Interview by DOUG FOX
The Daily Herald
OREM — When Styx first came to Utah, in 1973, it was
under vastly different circumstances than the band’s
Considering that “Lady” was a hit in only three
places, and Provo was one of them, the band decided it
better pay the city a visit.
The band made the 1,300-mile drive in a rented motor
home, carrying illegal caches of gasoline onboard during
the oil embargo.
Needless to say, touring is a much different animal
for Styx these days. The band utilizes custom tour
buses, several equipment trucks and 28 crew members to
bring its show to a different city nearly every
After the band’s concert Saturday at Utah Valley
State College, Styx guitarists James “JY” Young and
Tommy Shaw were gracious enough to sit down and talk
about “karmic capital,” their highly successful
Volunteers For America benefit concerts last October,
and life on the road in 2002.
Q: What’s it like on the road? Take me through a
typical day on the road, if there is such a thing.
SHAW: Well, this particular band, we work a lot more
because we just enjoy it. Our work, they call it play
and that’s what it is, so we like to play more shows. So
you kind of learn to manage your time a little better so
you can do it. We go by bus, which we never did before
and so a lot of times, like last night, we drove 500
miles and got here at about 8:30 this morning. So you go
back in and you try to get a little bit of sleep, which
is usually pretty hard to do and you just kind of take
it easy. And for me, I have to rest my voice, so I try
not to talk too much and do other things. A lot of times
we try to get out and walk around the city to see what’s
going on. And you know just the last couple days, you
know how women when they travel and hang around each
other, they all kind of get their cycles and everything
becomes the same? The last couple days, I’ll take off in
a direction and the next thing I know, there’s Glen
Burtnik. You know, we’ve all been together so much,
we’re all starting to think alike. But we’ll go around
and meet people in the city. Like we met a couple people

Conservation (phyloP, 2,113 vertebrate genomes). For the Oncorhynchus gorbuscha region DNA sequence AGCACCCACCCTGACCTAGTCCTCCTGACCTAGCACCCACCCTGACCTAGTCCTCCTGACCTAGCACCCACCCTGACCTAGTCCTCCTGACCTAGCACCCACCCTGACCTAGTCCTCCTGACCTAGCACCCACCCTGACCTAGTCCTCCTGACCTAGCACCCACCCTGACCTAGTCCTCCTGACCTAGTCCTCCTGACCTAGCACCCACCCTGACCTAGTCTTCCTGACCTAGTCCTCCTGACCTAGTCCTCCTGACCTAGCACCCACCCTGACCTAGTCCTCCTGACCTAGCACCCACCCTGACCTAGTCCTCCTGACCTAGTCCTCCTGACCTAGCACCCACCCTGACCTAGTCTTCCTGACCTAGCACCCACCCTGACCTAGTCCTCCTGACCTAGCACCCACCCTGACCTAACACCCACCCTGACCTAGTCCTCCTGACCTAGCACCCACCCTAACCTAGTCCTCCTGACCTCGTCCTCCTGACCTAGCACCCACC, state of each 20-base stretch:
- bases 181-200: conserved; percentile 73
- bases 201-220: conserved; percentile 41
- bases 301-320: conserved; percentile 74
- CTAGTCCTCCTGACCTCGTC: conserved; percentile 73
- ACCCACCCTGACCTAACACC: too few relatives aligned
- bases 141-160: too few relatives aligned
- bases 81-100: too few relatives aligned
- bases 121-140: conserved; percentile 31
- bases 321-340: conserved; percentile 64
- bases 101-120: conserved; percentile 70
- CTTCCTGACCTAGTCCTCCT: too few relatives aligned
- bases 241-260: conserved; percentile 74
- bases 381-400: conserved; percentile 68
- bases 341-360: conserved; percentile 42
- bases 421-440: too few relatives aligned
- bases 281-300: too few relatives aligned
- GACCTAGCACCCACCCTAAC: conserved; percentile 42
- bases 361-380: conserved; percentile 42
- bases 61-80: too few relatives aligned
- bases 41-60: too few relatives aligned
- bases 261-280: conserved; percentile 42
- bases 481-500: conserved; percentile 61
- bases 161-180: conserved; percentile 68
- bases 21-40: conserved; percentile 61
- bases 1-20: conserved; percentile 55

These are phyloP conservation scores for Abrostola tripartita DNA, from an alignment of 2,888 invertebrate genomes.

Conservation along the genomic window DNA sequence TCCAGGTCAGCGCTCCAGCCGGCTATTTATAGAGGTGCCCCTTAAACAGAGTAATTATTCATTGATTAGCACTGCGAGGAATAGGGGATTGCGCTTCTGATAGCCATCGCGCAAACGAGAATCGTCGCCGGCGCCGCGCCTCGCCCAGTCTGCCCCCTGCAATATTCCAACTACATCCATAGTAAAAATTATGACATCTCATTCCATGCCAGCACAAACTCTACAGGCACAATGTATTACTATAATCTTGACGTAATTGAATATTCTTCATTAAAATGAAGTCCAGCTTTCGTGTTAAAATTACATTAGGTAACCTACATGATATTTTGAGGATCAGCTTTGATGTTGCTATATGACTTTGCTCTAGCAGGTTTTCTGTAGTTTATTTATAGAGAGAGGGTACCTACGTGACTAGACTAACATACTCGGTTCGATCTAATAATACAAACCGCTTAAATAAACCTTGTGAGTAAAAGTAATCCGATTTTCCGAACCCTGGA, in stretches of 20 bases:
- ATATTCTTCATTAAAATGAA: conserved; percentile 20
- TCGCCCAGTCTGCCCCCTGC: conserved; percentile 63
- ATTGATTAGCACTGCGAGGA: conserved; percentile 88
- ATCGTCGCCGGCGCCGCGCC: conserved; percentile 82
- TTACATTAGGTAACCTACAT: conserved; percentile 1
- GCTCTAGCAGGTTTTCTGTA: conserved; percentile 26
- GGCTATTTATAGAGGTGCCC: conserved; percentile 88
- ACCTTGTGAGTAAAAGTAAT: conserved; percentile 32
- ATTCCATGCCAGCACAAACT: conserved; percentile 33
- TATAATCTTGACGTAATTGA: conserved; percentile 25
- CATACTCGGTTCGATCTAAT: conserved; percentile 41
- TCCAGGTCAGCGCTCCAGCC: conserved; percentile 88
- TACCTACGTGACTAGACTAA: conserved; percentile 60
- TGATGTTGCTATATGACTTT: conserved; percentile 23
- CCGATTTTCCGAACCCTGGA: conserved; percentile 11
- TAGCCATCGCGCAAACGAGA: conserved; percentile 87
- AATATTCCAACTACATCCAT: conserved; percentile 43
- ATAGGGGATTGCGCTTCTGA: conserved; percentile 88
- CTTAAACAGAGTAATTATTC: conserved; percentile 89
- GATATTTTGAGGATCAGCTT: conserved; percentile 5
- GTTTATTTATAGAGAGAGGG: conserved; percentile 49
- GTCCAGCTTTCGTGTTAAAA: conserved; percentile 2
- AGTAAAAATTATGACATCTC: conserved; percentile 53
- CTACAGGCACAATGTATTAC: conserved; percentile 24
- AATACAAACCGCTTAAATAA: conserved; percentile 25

in shops and they came to the show tonight. The next
thing you know, it’s time to get in the shower. I do the
content for our Web site, so I’ll try and get on the
computer and do some of that, take some pictures, do
that kind of thing. Before you know it, it’s time to get
in the shower, pack your stuff up again and get on the
bus and come over here.
Q: The members of your crew that I talked to were all
highly complimentary on how the band treats them and
looks out for them:
SHAW: Well, we’re all in this together, you know. At
the end of the day we all get on the bus, we’ve done
what we do and we’re on to the next city. The only time
where we kind of split apart is we go out there under
the lights — well, they’re up there, too.
Q: They say that they do indeed feel a part of the
show, even though they are out of the spotlights:
YOUNG: Well, they absolutely are. It’s a very complex
show and the genesis of a lot of the ideas was Tommy and
myself, but John Rossi our lighting designer and Jeff
Ravitz our Emmy-Award winning lighting designer as well,
who is not with us because he designed the show for the
Academy. Our opening is a combination of everything
between the music and the stage and everything a —
combination of all the ideas, but it’s just the
symbiosis of it all. We just wanted to change the show
and make it different from the last time and all of a
sudden, we made a quantum leap in terms of the impact of
it, which I think, I was surprised by the reaction we
got from people. And they were saying, “This is the best
thing we’ve ever seen you guys do.” And we did some good
things in the past.
Q: This is a question mainly for JY, cause I don’t